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Living with the virus, Normality postponed or cancelled?

, June 18, 2020, 0 Comments

Despite the efforts of all the medical and scientific experts, much remains to be discovered about COVID-19. It is not life-threatening to most of us and yet highly contagious, with dire consequences for those it does attack. The best way of containing it is proving to be social distancing even without a complete lockdown (as in Japan) and this seems also to be the case in dealing with new outbreaks, such as those in Singapore and South Korea. Lockdowns and travel bans still help even if not imposed immediately as in Italy and Spain. Testing and tracking is already established as the best defence against further potential waves. Building and maintaining trust through decisive actions and clear communication with the public has been the key to successful containment in Asia and much of Europe. The challenges may have been greater for democracies but New Zealand, Germany and the Nordic countries (all liable to subversion on social media by Russia and China cyberbots) have shown how it can be done.

Nevertheless, even successful containment can only limit rather eliminate the economic damage and major exporters such as China, Germany and ASEAN counties will suffer from the mistakes of their trading partners, including those leading laggards the US, UK, India, Brazil and Mexico.

Alastair Winter
Thought Leader,
Global Sharing Platform

Here in the UK, the scientists are clearly at odds with the Government’s haphazard and hazardous approach to easing while hospitals, especially in high infection areas, are preparing for a second wave to start before the end of June. Iran is already reporting a surge in new cases following the lifting of most of its restrictions. The ‘optimists’ are surely right in expecting no new complete lockdown anywhere but with a vaccine still unlikely to be available until next year, if at all, social distancing (self-imposed as well as a mandatory) will continue to disrupt businesses and economies around the world.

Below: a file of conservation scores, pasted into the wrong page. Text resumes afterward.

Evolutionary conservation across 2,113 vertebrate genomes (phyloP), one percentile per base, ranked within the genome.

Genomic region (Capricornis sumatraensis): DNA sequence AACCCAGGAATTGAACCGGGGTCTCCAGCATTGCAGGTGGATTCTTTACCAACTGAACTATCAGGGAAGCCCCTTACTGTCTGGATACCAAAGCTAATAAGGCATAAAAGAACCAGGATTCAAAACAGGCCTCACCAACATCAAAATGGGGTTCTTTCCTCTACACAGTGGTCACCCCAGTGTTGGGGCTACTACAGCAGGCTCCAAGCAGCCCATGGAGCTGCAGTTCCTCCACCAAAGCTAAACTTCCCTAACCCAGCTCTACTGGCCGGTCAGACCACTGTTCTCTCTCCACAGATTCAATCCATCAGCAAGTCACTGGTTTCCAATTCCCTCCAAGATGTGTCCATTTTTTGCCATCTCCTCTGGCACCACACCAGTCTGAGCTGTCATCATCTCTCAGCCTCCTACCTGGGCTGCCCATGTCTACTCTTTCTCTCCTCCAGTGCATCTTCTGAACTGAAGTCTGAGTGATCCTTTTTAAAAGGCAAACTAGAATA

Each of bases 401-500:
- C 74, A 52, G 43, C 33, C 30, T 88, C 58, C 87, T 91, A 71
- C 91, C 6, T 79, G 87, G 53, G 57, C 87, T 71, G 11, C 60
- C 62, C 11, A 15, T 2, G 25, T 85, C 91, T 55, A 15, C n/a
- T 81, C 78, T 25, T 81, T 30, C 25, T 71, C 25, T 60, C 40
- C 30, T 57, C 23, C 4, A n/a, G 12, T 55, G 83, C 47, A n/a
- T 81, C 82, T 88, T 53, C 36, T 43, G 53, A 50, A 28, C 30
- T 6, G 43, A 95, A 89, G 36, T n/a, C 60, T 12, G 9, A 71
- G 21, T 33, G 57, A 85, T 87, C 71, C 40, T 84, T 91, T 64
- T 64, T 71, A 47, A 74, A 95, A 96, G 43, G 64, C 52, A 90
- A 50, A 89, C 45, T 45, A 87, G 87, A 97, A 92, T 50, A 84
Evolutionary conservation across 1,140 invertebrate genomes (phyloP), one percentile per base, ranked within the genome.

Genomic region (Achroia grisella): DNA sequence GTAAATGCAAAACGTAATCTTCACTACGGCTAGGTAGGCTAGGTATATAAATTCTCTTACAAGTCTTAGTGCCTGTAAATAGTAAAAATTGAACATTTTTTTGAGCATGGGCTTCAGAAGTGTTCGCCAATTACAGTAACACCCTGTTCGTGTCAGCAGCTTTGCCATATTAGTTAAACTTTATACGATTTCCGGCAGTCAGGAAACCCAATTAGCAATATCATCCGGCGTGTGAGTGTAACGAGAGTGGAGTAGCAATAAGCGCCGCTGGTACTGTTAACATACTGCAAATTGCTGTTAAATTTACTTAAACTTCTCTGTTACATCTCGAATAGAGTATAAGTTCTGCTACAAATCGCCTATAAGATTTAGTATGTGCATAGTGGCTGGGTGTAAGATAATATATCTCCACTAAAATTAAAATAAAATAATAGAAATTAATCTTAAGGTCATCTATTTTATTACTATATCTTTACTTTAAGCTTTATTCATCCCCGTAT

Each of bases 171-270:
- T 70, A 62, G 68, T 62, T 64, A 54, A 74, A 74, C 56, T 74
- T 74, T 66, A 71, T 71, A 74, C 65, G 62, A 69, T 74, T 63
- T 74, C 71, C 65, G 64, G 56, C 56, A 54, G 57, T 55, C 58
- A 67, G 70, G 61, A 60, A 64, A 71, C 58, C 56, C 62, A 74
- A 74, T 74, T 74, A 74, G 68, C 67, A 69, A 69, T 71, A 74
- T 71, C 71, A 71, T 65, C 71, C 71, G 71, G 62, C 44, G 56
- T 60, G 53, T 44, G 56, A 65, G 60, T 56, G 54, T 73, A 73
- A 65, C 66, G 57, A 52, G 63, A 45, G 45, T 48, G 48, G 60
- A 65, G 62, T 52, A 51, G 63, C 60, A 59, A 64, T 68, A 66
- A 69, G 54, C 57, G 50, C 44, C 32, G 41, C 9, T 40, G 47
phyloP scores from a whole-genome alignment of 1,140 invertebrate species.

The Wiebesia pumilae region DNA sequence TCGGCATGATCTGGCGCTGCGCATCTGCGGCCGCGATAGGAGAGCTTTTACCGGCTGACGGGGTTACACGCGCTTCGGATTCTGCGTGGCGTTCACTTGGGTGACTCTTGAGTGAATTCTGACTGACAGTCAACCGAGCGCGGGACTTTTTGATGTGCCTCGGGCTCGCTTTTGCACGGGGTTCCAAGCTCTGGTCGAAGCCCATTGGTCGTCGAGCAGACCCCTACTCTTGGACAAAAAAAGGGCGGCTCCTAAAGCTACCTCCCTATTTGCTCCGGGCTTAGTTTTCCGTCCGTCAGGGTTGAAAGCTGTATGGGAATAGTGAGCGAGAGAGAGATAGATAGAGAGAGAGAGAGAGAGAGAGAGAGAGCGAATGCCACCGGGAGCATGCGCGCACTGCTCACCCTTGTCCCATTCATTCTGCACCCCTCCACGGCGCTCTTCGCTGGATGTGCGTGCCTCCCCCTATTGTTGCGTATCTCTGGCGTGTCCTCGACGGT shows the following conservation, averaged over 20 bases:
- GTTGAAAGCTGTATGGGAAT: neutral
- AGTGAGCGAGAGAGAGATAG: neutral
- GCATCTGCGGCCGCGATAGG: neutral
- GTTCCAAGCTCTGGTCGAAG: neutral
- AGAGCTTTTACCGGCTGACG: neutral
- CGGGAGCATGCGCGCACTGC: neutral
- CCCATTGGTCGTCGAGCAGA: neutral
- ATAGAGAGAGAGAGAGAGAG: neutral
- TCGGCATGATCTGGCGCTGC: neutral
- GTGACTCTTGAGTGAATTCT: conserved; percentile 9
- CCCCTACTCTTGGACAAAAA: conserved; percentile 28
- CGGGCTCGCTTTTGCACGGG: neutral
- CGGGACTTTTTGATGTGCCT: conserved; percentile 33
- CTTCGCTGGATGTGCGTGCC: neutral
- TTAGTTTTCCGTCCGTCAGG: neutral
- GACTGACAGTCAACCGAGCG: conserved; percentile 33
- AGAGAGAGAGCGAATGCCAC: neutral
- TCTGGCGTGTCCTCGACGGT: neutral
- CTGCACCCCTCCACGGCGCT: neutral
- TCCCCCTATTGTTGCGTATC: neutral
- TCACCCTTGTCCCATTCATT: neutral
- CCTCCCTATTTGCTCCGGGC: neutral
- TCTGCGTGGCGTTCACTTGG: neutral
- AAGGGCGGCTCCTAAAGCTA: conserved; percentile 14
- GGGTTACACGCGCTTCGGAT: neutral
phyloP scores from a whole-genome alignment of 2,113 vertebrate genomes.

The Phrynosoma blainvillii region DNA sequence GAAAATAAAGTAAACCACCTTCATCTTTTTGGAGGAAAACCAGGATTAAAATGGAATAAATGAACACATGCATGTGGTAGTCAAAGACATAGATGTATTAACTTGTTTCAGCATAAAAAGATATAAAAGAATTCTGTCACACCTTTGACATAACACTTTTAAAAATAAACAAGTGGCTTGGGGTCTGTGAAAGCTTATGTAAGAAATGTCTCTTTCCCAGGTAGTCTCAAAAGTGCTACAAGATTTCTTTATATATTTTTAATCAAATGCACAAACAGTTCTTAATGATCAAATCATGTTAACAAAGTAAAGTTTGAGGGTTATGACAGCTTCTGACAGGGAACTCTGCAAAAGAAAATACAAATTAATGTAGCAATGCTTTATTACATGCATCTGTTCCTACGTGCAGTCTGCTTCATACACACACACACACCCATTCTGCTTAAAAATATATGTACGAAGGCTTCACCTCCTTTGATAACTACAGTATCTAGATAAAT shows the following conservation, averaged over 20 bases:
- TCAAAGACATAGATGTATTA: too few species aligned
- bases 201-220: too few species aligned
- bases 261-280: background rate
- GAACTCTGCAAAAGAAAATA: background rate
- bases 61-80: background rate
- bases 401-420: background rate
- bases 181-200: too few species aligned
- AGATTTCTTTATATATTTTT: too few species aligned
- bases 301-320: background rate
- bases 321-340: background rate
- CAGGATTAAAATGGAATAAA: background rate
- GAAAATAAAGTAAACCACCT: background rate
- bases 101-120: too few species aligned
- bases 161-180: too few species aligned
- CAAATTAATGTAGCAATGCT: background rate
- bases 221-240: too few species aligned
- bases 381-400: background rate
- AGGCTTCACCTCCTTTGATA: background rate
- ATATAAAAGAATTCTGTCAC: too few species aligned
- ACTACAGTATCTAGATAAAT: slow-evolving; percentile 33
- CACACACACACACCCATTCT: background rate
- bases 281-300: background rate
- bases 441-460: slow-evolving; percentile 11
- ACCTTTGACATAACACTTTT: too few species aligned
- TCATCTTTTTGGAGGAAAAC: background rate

virus-marketexpress-in Figure 1 once again draws on Professor Richard Balding’s splendid simplified model of an advanced national economy. The key flows are appropriately at the centre, highlighting the symbiotic relationship between Consumer spending and wages from employment. The key is to keep money flowing to households to spend on goods and services provided by business and to help companies hit by lockdown to survive, including retaining employees, until conditions improved. To be fair, in contrast to their vacillation on other measures, the US and UK government came up with admirable speed with a very effective combination of furlough payments to employers, grants to the self-employed and extra benefits to those out of work (Figure 2 dark blue areas). Companies are also being helped by tax holidays and delayed payments (dark orange areas) and also loan guarantees (light orange and blue areas and some of the green areas), which will be less effective if they have to be settled too soon. Equity injections, such as those made in 2008-9, would be better and may yet happen for ‘strategic’ companies. Last week, the hitherto frugal Mrs Merkel came up with a €130bn package that included direct payments, guarantees, skills training and investment in innovative technologies. This is likely to be a blueprint for other governments, even for those that have their own national ‘independent’ central banks with which they are ‘collaborating’ (most of the green areas).virus-marketexpress-in

The other potential blockages in Professor Balding’s model may be less important but they cannot be ignored:
Finance: unlike 2008-9 the major banks do not seem to be short of funds (Figure 6 bottom left) at least not yet, which makes even more important their appetite to carry on lending through a recession, thereby helping to keep funds flowing (bottom right). Defaults and arrears on student and car loans (much of it already securitised) were already a problem before the COVID-19 crisis and now the delinquency rate on mortgages, commercial as well as personal, is rising rapidly as tenants and property owners struggle to meet their obligations. Equity and bond funding from institutions, however, should continue to be available to companies that are able to demonstrate that they can thrive.